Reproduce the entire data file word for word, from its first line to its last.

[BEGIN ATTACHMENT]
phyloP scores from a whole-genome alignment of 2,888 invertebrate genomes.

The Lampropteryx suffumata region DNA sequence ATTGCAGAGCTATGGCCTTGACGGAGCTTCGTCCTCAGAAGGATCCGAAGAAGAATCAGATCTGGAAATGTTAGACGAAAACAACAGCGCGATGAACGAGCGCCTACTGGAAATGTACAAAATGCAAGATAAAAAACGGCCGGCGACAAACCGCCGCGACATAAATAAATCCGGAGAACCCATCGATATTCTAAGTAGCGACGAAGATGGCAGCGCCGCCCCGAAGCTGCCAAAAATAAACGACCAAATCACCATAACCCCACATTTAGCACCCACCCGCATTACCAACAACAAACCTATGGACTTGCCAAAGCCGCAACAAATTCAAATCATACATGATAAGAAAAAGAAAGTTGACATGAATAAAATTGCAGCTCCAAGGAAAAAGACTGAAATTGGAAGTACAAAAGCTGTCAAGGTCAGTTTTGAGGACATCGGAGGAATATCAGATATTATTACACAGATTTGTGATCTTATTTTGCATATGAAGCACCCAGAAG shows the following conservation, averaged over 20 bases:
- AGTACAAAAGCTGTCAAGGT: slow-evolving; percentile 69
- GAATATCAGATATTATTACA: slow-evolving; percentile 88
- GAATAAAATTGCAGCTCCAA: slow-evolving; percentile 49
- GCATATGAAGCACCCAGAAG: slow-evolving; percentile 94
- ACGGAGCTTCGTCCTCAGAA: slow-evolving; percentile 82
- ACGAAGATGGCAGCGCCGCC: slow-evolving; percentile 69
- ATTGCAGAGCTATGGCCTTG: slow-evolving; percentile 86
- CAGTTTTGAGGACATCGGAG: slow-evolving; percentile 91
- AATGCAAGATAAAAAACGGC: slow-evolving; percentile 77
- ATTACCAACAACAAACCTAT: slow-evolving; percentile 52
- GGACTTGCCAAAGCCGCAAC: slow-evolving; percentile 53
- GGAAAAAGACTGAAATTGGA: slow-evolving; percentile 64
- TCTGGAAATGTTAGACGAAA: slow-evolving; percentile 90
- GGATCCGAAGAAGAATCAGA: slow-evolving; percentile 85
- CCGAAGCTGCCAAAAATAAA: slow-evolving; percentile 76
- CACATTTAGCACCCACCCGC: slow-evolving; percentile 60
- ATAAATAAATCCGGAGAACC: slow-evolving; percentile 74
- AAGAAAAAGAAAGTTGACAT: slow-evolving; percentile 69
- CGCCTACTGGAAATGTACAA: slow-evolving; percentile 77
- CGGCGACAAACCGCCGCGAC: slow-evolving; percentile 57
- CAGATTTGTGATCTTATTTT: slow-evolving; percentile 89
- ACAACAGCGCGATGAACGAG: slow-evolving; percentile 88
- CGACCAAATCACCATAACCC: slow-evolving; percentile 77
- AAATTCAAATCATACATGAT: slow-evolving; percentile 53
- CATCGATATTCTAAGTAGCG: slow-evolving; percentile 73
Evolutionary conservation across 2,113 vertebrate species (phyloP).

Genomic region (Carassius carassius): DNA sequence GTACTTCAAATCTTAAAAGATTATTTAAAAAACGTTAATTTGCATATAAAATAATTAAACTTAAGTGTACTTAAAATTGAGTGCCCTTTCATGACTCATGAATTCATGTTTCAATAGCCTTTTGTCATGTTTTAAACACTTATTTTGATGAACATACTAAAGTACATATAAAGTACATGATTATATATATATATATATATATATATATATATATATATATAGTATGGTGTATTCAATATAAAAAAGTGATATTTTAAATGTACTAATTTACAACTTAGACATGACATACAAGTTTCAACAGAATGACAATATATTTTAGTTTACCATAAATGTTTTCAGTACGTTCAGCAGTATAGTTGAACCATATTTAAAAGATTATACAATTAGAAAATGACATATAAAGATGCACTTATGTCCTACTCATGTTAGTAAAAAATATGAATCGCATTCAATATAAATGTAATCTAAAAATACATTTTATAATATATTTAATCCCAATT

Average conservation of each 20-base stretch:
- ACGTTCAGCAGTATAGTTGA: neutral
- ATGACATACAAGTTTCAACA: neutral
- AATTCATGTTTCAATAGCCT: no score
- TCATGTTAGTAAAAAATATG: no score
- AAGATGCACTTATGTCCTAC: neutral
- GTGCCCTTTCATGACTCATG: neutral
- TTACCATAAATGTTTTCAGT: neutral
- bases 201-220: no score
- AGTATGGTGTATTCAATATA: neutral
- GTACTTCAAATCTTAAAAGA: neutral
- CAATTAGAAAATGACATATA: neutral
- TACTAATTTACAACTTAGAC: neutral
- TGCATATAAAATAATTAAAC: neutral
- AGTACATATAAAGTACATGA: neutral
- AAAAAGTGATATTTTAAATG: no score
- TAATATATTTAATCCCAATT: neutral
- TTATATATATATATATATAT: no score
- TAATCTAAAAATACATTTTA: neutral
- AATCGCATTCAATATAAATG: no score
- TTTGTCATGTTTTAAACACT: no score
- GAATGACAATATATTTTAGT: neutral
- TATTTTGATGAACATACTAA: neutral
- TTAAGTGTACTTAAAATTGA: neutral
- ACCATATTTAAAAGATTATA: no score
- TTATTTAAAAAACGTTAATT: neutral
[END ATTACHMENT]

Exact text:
phyloP scores from a whole-genome alignment of 2,888 invertebrate genomes.

The Lampropteryx suffumata region DNA sequence ATTGCAGAGCTATGGCCTTGACGGAGCTTCGTCCTCAGAAGGATCCGAAGAAGAATCAGATCTGGAAATGTTAGACGAAAACAACAGCGCGATGAACGAGCGCCTACTGGAAATGTACAAAATGCAAGATAAAAAACGGCCGGCGACAAACCGCCGCGACATAAATAAATCCGGAGAACCCATCGATATTCTAAGTAGCGACGAAGATGGCAGCGCCGCCCCGAAGCTGCCAAAAATAAACGACCAAATCACCATAACCCCACATTTAGCACCCACCCGCATTACCAACAACAAACCTATGGACTTGCCAAAGCCGCAACAAATTCAAATCATACATGATAAGAAAAAGAAAGTTGACATGAATAAAATTGCAGCTCCAAGGAAAAAGACTGAAATTGGAAGTACAAAAGCTGTCAAGGTCAGTTTTGAGGACATCGGAGGAATATCAGATATTATTACACAGATTTGTGATCTTATTTTGCATATGAAGCACCCAGAAG shows the following conservation, averaged over 20 bases:
- AGTACAAAAGCTGTCAAGGT: slow-evolving; percentile 69
- GAATATCAGATATTATTACA: slow-evolving; percentile 88
- GAATAAAATTGCAGCTCCAA: slow-evolving; percentile 49
- GCATATGAAGCACCCAGAAG: slow-evolving; percentile 94
- ACGGAGCTTCGTCCTCAGAA: slow-evolving; percentile 82
- ACGAAGATGGCAGCGCCGCC: slow-evolving; percentile 69
- ATTGCAGAGCTATGGCCTTG: slow-evolving; percentile 86
- CAGTTTTGAGGACATCGGAG: slow-evolving; percentile 91
- AATGCAAGATAAAAAACGGC: slow-evolving; percentile 77
- ATTACCAACAACAAACCTAT: slow-evolving; percentile 52
- GGACTTGCCAAAGCCGCAAC: slow-evolving; percentile 53
- GGAAAAAGACTGAAATTGGA: slow-evolving; percentile 64
- TCTGGAAATGTTAGACGAAA: slow-evolving; percentile 90
- GGATCCGAAGAAGAATCAGA: slow-evolving; percentile 85
- CCGAAGCTGCCAAAAATAAA: slow-evolving; percentile 76
- CACATTTAGCACCCACCCGC: slow-evolving; percentile 60
- ATAAATAAATCCGGAGAACC: slow-evolving; percentile 74
- AAGAAAAAGAAAGTTGACAT: slow-evolving; percentile 69
- CGCCTACTGGAAATGTACAA: slow-evolving; percentile 77
- CGGCGACAAACCGCCGCGAC: slow-evolving; percentile 57
- CAGATTTGTGATCTTATTTT: slow-evolving; percentile 89
- ACAACAGCGCGATGAACGAG: slow-evolving; percentile 88
- CGACCAAATCACCATAACCC: slow-evolving; percentile 77
- AAATTCAAATCATACATGAT: slow-evolving; percentile 53
- CATCGATATTCTAAGTAGCG: slow-evolving; percentile 73
Evolutionary conservation across 2,113 vertebrate species (phyloP).

Genomic region (Carassius carassius): DNA sequence GTACTTCAAATCTTAAAAGATTATTTAAAAAACGTTAATTTGCATATAAAATAATTAAACTTAAGTGTACTTAAAATTGAGTGCCCTTTCATGACTCATGAATTCATGTTTCAATAGCCTTTTGTCATGTTTTAAACACTTATTTTGATGAACATACTAAAGTACATATAAAGTACATGATTATATATATATATATATATATATATATATATATATATATAGTATGGTGTATTCAATATAAAAAAGTGATATTTTAAATGTACTAATTTACAACTTAGACATGACATACAAGTTTCAACAGAATGACAATATATTTTAGTTTACCATAAATGTTTTCAGTACGTTCAGCAGTATAGTTGAACCATATTTAAAAGATTATACAATTAGAAAATGACATATAAAGATGCACTTATGTCCTACTCATGTTAGTAAAAAATATGAATCGCATTCAATATAAATGTAATCTAAAAATACATTTTATAATATATTTAATCCCAATT

Average conservation of each 20-base stretch:
- ACGTTCAGCAGTATAGTTGA: neutral
- ATGACATACAAGTTTCAACA: neutral
- AATTCATGTTTCAATAGCCT: no score
- TCATGTTAGTAAAAAATATG: no score
- AAGATGCACTTATGTCCTAC: neutral
- GTGCCCTTTCATGACTCATG: neutral
- TTACCATAAATGTTTTCAGT: neutral
- bases 201-220: no score
- AGTATGGTGTATTCAATATA: neutral
- GTACTTCAAATCTTAAAAGA: neutral
- CAATTAGAAAATGACATATA: neutral
- TACTAATTTACAACTTAGAC: neutral
- TGCATATAAAATAATTAAAC: neutral
- AGTACATATAAAGTACATGA: neutral
- AAAAAGTGATATTTTAAATG: no score
- TAATATATTTAATCCCAATT: neutral
- TTATATATATATATATATAT: no score
- TAATCTAAAAATACATTTTA: neutral
- AATCGCATTCAATATAAATG: no score
- TTTGTCATGTTTTAAACACT: no score
- GAATGACAATATATTTTAGT: neutral
- TATTTTGATGAACATACTAA: neutral
- TTAAGTGTACTTAAAATTGA: neutral
- ACCATATTTAAAAGATTATA: no score
- TTATTTAAAAAACGTTAATT: neutral